The Diagnostic & Statistical Manual of Mental Disorders, fourth edition, (DSM-IV-TR) is published by the American Psychiatric Association. It provides physicians and mental-health professionals with the criteria for diagnosing specific mental disorders, including bulimia nervosa.
A person must meet all of the DSM criteria to be diagnosed with bulimia nervosa:
- Repeated episodes of binge eating. An episode of binge eating is defined as eating "an amount of food that is definitely larger than most people would eat" during the same amount of time. The person also must feel as though they have lost control over eating and are unable to stop themselves or control how much they are eating.
- Using inappropriate behaviors to avoid weight gain or to compensate for the binge eating. Professionals often refer to these behaviors as "compensatory behaviors." They include self-induced vomiting, the misuse of laxatives, diuretics and/or enemas, and excessive exercise.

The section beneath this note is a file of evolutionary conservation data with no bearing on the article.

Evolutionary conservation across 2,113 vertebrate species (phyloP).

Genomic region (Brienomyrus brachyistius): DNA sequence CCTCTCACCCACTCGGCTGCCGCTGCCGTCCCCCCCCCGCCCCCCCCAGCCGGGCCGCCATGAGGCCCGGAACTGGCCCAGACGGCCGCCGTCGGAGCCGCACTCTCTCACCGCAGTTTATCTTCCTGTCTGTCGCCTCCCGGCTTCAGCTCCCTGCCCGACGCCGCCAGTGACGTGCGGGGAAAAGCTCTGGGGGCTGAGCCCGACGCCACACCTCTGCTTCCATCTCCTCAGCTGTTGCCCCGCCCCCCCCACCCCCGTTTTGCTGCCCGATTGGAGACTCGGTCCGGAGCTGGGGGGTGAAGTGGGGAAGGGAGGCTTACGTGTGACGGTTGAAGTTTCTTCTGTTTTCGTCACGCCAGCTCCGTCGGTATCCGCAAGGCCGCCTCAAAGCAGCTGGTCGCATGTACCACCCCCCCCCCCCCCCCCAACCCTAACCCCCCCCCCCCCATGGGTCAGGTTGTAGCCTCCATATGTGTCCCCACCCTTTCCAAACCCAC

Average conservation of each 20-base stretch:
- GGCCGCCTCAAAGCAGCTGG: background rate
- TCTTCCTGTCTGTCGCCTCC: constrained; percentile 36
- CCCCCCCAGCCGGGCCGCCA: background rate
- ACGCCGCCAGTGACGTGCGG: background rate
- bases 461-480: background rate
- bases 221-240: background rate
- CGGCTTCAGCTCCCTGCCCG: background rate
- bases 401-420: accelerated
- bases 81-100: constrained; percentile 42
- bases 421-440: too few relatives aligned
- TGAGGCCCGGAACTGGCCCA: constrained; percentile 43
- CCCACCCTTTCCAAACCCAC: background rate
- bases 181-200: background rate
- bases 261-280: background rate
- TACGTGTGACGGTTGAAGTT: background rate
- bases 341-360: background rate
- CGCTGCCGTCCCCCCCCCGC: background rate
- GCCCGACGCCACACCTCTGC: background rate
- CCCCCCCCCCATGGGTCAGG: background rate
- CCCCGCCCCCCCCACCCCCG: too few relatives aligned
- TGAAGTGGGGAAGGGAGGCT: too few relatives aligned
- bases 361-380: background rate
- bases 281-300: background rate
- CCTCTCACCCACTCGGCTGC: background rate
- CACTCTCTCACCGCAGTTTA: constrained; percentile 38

- Both the binge eating and compensatory behaviors occur at least twice a week for three months.
- The person's weight and/or body shape has a significant impact on the way the person views himself or herself.
The DSM-IV-TR also allows professionals to specify subcategories of bulimia nervosa:
- Purging Type: The sufferer uses self-induced vomiting or the misuse of laxatives, diuretics or enemas to compensate for binges.
- Nonpurging Type: The sufferer doesn't use purging behaviors regularly. Instead, he or she uses other behaviors, such as fasting or excessive exercise, to compensate for binge eating.
It is important to note that many professionals recognize people who are suffering from the thought patterns and behaviors of bulimia nervosa, but are not currently meeting the time constraints (two times per week for three months) for a full diagnosis of bulimia. As such, it's anticipated that the new edition of the DSM, the DSM-V, expected in 2013, will change these criteria. Potential changes may include decreasing the frequency of binge and purge episodes necessary to qualify for a diagnosis.
If you or someone you know is suffering from some or all of the above criteria it is important that he or she see a physician, dietician or mental-health professional for an assessment.
American Psychiatric Association. (2000). Diagnostic and statistical manual of mental disorders (4th ed., Text Revision). Washington, DC: Author.